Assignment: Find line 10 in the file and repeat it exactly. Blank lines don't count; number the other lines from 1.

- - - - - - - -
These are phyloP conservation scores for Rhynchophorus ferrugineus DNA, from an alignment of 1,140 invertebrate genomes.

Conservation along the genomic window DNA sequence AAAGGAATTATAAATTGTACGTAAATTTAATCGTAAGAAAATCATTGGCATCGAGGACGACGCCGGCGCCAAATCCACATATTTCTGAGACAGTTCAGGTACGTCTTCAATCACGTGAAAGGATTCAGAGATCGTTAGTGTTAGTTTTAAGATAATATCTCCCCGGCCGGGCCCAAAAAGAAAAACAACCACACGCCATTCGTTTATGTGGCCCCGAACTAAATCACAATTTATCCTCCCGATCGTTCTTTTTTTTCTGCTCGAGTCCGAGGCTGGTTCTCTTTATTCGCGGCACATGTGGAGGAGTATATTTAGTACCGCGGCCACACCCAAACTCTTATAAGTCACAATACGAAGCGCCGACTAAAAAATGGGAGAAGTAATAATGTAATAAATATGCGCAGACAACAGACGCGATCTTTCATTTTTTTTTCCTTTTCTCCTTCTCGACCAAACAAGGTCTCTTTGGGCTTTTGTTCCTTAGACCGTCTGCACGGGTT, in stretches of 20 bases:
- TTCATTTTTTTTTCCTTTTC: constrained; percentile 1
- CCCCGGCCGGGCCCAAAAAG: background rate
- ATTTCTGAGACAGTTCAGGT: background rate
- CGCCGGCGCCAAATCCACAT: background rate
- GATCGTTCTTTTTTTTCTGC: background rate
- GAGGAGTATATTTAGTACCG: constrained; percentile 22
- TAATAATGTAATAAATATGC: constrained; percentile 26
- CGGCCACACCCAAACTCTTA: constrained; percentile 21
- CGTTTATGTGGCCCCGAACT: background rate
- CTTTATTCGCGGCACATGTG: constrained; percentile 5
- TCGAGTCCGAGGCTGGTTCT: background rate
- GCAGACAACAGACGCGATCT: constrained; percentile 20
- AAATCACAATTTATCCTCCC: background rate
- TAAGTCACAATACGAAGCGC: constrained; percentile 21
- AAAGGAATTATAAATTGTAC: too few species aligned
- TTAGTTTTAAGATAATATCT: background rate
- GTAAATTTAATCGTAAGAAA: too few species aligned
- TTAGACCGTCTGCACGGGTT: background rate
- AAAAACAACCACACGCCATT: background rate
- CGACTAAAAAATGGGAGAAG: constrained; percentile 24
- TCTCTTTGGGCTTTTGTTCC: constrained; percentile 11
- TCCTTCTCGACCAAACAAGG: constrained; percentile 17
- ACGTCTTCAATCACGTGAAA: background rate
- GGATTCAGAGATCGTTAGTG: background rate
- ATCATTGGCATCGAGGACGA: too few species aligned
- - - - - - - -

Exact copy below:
- CGGCCACACCCAAACTCTTA: constrained; percentile 21